Belarusian President Alaksandr Lukashenka is under pressure to establish a Belarusian National University and introduce Belarusian-taught courses at other higher education institutions.
The Belarusian Schools Association - a non-governmental organisation of teachers and others concerned with education - has sent an open letter to Vasil Strazhau, the country's education minister, deploring the "disastrously low" proportion of school children studying in Belarusian-taught schools.
This, the association said, is due to the lack of Belarusian-taught courses at university level and what it called the "open hostility to the Belarusian language by officials at various levels".
The proposed national university is envisaged as an alternative to the existing Belarusian State University in Minsk, where the pro-Belarusian policy of the early 1990s has been largely reversed, and only a few courses, notably in the philology department, are still taught in Belarusian.
A law passed in 1990 envisaged the "Belarusianisation" of all branches of public life by 2000. After years of neglect of the language under the Soviets (when Belarus served as the test-bed for the policy of "alloying" the peoples of the USSR into a homogeneous Soviet nationality), some major efforts were made.
Belarusian-taught courses were introduced, a Belarusian language society founded and academics wrote glossaries of Belarusian terms covering the latest technological advances.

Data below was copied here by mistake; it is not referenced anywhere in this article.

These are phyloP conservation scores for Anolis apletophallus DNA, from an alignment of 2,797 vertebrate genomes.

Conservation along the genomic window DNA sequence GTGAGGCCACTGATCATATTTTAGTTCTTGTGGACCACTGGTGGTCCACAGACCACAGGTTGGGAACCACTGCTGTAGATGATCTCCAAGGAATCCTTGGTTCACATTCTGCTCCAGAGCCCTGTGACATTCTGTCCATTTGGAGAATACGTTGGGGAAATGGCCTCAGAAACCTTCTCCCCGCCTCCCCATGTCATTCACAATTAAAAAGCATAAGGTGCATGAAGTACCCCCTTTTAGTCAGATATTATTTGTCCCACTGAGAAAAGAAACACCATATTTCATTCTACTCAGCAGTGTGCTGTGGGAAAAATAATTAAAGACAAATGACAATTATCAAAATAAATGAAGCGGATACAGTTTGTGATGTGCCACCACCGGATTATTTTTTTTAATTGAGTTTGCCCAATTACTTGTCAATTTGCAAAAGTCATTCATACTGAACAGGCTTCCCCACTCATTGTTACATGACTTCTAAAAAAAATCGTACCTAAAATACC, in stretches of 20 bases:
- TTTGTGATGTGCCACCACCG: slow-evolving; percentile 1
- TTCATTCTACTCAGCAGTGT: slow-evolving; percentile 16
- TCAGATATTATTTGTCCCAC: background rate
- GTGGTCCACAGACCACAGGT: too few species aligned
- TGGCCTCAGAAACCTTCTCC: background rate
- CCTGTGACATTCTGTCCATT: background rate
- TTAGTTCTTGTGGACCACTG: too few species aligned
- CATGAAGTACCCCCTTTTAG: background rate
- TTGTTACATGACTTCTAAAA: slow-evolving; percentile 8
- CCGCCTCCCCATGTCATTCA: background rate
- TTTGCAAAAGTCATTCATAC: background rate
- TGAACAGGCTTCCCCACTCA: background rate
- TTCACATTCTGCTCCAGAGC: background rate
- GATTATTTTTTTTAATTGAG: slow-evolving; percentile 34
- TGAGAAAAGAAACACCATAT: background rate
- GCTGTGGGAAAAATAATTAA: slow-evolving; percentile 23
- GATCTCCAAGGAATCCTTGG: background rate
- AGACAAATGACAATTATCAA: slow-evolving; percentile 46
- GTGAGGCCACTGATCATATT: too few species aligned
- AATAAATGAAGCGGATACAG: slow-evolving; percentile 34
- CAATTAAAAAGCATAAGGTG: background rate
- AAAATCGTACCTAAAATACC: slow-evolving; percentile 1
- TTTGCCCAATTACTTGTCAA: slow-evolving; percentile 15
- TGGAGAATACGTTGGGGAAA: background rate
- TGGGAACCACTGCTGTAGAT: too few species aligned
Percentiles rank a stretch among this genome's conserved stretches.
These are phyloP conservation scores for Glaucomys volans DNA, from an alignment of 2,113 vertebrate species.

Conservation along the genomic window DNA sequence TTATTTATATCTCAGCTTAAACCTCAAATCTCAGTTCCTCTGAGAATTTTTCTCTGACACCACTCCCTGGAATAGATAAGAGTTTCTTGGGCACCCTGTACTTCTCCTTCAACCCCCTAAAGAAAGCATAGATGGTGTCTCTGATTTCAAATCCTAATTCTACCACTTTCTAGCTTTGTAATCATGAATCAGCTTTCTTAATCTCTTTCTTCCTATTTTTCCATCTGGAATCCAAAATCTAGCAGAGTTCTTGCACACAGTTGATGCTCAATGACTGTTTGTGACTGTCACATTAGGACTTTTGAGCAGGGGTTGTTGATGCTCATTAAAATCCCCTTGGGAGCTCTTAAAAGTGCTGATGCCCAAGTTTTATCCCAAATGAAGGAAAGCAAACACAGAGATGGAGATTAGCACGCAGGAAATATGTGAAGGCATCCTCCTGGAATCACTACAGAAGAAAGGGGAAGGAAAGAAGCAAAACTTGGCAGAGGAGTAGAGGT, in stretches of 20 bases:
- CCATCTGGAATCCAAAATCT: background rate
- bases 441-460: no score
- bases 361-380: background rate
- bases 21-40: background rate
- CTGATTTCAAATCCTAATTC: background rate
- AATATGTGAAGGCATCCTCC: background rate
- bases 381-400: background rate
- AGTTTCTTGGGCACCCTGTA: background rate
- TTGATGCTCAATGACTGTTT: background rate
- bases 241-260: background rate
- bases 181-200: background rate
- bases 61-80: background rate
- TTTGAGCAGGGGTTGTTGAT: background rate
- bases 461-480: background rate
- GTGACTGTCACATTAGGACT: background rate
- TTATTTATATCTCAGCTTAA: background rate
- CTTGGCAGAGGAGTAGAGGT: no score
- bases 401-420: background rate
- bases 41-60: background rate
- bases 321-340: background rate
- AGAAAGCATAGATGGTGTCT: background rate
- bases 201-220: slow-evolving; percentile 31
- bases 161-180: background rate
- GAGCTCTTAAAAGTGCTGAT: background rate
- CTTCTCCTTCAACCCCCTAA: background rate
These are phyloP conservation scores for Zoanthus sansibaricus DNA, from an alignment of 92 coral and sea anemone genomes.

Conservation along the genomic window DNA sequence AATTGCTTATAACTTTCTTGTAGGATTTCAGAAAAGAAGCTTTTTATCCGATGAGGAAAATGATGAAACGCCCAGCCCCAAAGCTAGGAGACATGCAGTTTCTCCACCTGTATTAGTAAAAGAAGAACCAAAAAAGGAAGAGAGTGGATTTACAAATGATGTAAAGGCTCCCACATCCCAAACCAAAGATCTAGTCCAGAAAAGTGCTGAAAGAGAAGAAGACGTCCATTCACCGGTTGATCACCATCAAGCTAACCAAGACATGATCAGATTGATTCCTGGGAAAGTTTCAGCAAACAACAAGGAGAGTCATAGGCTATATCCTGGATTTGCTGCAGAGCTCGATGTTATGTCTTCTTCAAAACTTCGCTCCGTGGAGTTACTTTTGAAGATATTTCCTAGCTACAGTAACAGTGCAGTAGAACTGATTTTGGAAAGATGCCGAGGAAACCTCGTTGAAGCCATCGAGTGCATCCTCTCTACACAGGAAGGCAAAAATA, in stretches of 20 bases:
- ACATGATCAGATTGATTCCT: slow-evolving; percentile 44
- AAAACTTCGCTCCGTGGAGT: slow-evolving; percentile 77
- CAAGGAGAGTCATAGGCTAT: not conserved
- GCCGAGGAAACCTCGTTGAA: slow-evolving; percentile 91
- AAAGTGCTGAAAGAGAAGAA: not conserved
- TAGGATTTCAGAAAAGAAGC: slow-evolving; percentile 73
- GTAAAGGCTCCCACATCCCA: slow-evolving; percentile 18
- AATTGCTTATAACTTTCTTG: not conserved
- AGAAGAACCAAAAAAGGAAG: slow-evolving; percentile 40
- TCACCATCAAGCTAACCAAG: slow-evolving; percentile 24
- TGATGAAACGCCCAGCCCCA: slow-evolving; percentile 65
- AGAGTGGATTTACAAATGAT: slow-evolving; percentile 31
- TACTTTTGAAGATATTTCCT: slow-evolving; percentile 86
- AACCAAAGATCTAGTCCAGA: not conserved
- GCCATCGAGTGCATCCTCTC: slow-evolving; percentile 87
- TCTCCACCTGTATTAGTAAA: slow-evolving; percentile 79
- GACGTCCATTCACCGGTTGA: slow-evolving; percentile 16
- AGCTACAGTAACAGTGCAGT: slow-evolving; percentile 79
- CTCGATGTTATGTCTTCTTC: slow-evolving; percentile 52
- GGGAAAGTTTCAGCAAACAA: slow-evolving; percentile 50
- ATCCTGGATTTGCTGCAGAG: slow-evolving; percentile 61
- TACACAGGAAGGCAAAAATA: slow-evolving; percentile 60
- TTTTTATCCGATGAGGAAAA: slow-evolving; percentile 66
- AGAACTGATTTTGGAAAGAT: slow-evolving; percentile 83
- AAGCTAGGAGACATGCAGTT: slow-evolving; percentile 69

However, when Mr Luka-shenka became president in 1994, this trend was reversed. Russian was given equal status with Belarusian, while covert and, at times, overt pressure was exerted to give Russian priority language status.
Parents were pressured to vote in favour of their children's schools teaching in Russian, and - as the association's letter points out - even when they continued to opt for Belarusian teaching, in many cases the schools received orders to switch to Russian.
The pressure to switch to Russian was so great that Belarusian-taught education at the secondary level in the capital, Minsk, is confined to a single private lyceum - and even that has survived only thanks to a vociferous campaign by parents against government attempts to close it.